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Highlander question - Win32/.Net


2007-08-30 02:38:40 PM
delphi32
I have a question to do with Highlander and Win32 / .Net.
We currently have a product in Delphi 7 which started in Delphi 3, moved to
Delphi 5, then 7. We did purchase Delphi 2005, but never upgraded for
various (obvious) reasons. We've specifically held off until Highlander
(although we have been tempted by D2007).
My question relates to the ability to convert a Win 32 project to a .Net
project.
My understanding with Delphi 2005, when you first opened an older project,
you were given the option to upgrade to Win 32 or VCL.Net.
Does this work the same way if we were going to open our Delphi 7 source
code in Highlander?
Further to this, if we chose Win32 initially and the source is converted to
be used as a Highlander Win 32 application, is there a way of converting
this to a VCL.Net application down the track if we needed to go .Net?
We are continually making enhancements to our product. Our product
interacts with things like Crystal Reports. There may come a time where we
need to cut across to a VCL.Net version. If we were to go with Win 32 on
Highlander initially, is there any way to change the current project to
VCL.Net down the track? Or are we locked into whichever one we chose
initially?
Kind Regards,
Mick.
 
 

Re:Highlander question - Win32/.Net

Mick Board a écrit :
Quote
My question relates to the ability to convert a Win 32 project to a .Net
project.
Whatever facilities an IDE may provide, assuming that you can just
recompile a Win32 app to .NET is asking for problems. There are
differences in memory management (Win32 is deterministic, .NET uses
garbage collection).
There is also the issue of strings being immutable in .NET that can
cause perceptions that .NET string concatenation is slow (it is) and the
need to use the StringBuilder class to regain speed.
Interfaces in Win32 are reference counted and require the const modifier
on method arguments whereas, in .NET, interfaces are no longer tied to
the COM implementation of _AddRef, _Release and QueryInterface. .NET
interfaces do not require a GUID, are not reference counted and can be
freely exchanged with object references; it is even possible to cast
from an interface to an object, something not possible in Win32.
.NET 2.0 provides Generics wshich can drastically change the way you
write code as it removes the need to write typesafe versions of lists,
etc. In.NET, if you were to hold integers in an ArrayList, there is a
speed penalty involved in what is known as boxing and unboxing as the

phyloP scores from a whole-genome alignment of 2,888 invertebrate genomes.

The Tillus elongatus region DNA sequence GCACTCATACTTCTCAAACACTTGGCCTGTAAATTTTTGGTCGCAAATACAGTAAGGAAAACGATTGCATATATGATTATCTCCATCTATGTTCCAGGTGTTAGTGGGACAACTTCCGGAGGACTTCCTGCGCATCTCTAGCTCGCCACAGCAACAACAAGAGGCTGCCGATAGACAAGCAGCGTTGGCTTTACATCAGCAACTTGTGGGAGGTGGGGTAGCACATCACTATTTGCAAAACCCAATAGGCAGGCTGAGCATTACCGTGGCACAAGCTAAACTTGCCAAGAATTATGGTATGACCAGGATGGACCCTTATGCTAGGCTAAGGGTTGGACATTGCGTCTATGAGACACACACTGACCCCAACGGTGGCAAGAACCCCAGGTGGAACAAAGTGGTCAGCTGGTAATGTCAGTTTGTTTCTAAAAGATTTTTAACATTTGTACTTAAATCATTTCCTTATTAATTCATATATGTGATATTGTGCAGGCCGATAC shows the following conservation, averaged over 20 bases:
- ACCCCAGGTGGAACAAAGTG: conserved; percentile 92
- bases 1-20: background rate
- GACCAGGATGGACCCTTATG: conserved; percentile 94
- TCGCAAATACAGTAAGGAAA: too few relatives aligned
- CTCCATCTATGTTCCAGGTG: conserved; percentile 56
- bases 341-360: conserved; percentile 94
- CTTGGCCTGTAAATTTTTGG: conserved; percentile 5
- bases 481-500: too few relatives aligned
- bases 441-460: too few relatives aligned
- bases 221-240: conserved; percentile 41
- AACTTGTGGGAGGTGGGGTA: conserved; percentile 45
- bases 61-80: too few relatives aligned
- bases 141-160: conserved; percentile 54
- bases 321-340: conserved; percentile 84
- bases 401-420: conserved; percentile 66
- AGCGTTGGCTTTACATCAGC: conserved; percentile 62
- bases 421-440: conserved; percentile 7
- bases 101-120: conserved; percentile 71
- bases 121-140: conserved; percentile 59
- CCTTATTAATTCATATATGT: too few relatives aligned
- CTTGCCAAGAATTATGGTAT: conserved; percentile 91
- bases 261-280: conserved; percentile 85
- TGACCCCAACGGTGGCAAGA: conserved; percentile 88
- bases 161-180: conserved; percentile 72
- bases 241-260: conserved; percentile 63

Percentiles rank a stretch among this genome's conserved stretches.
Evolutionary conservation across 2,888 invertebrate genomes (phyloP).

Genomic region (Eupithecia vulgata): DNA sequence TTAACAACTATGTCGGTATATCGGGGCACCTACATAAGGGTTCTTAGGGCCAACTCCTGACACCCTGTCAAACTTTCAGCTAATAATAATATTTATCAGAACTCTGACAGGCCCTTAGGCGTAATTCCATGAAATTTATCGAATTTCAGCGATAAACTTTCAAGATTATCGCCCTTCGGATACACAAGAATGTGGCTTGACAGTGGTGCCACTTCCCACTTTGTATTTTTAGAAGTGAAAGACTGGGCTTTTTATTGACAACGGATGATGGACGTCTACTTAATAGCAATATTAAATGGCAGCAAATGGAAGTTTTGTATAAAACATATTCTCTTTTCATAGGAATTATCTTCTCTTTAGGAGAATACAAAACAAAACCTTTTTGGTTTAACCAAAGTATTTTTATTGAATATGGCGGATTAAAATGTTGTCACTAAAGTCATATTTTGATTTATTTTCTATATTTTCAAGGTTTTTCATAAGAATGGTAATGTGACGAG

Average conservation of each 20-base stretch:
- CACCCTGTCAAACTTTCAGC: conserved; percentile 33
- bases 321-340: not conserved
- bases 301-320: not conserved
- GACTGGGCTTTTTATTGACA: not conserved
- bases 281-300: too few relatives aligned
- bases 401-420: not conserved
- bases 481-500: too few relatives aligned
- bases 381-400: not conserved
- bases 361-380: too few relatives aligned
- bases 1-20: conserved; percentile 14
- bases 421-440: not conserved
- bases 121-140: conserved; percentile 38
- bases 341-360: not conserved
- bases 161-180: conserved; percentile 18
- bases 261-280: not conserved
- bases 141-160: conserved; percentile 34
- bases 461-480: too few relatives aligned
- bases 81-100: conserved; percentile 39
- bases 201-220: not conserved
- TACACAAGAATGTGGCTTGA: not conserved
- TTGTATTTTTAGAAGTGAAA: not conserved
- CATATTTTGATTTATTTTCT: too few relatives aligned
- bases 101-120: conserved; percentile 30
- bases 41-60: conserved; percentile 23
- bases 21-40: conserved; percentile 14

integer will be boxed into an object on adding and unboxed on extraction
from the list. Generic lists are truly lists of whatever type they are
bound to, there is no boxing/unboxing involved.
And there are other considerations as well.
Joanna
--
Joanna Carter [TeamB]
Consultant Software Engineer
 

Re:Highlander question - Win32/.Net

Hi Mick,
Quote
Does this work the same way if we were going to open our Delphi 7 source
code in Highlander?
Yes.
Quote
Further to this, if we chose Win32 initially and the source is converted to
be used as a Highlander Win 32 application, is there a way of converting
this to a VCL.Net application down the track if we needed to go .Net?
Yes, but it takes more than just compiling for .NET. You need to ensure
you have the .NET counterparts of the third-party controls you're using
as well, plus there are source code specific issues (safe, managed code).
See dn.codegear.com/article/32983 for an article that covers the
migration from VCL to VCL for .NET using Delphi 2005, or read
www.drbob42.com/pdf/del_migrating_delphi_win32_to_dotnet.pdf for
for a white paper that gives an overview of what it takes to migrate
Win32 code to .NET (this was written in the time of Delphi 8 by the way)
Quote
We are continually making enhancements to our product. Our product
interacts with things like Crystal Reports. There may come a time where we
need to cut across to a VCL.Net version. If we were to go with Win 32 on
Highlander initially, is there any way to change the current project to
VCL.Net down the track? Or are we locked into whichever one we chose
initially?
If you are looking for a Win32 / .NET single source project, that can be
compiled to either Win32 or .NET depending on a single setting, then I
must warn you that this may be hard to accomplish.
Quote
Kind Regards,
Mick.
Groetjes,
Bob Swart
--
Bob Swart Training & Consultancy (eBob42.com) Forever Loyal to Delphi
CodeGear Technology Partner -- CodeGear RAD Studio Reseller (BeNeLux)
Blog: www.drbob42.com/blog - RSS: eBob42.com/weblog.xml
 

Re:Highlander question - Win32/.Net

Hi,
Its a good idea to tier your application.
Move common non visual code into its own tier.
Then you can take advantage of whatever features the platform has for you
for your visual appearance and
thus only need to maintain relatively little code to be able to compile and
run on multiple platforms.
best regards
Kim Madsen
XXXX@XXXXX.COM
www.components4developers.com
Highly scalable high performance high uptime application server tools
Build by developers for developers.
"Mick Board" <XXXX@XXXXX.COM>writes
Quote
I have a question to do with Highlander and Win32 / .Net.

We currently have a product in Delphi 7 which started in Delphi 3, moved
to Delphi 5, then 7. We did purchase Delphi 2005, but never upgraded for
various (obvious) reasons. We've specifically held off until Highlander
(although we have been tempted by D2007).

My question relates to the ability to convert a Win 32 project to a .Net
project.

My understanding with Delphi 2005, when you first opened an older project,
you were given the option to upgrade to Win 32 or VCL.Net.

Does this work the same way if we were going to open our Delphi 7 source
code in Highlander?

Further to this, if we chose Win32 initially and the source is converted
to be used as a Highlander Win 32 application, is there a way of
converting this to a VCL.Net application down the track if we needed to go
.Net?

We are continually making enhancements to our product. Our product
interacts with things like Crystal Reports. There may come a time where
we need to cut across to a VCL.Net version. If we were to go with Win 32
on Highlander initially, is there any way to change the current project to
VCL.Net down the track? Or are we locked into whichever one we chose
initially?

Kind Regards,
Mick.


 

Re:Highlander question - Win32/.Net

Hi!
Mick Board writes:
Quote
[...]
My question relates to the ability to convert a Win 32 project to a ..Net
project. [...]
Since that can be a real pita you should also have a look at RemObjects' Hydra www.remobjects.com/product/
It's real powerful in archieving a "soft" migration from Win32 to .NET.
Robert
--
blog.robertsoft.de
 

Re:Highlander question - Win32/.Net

Quote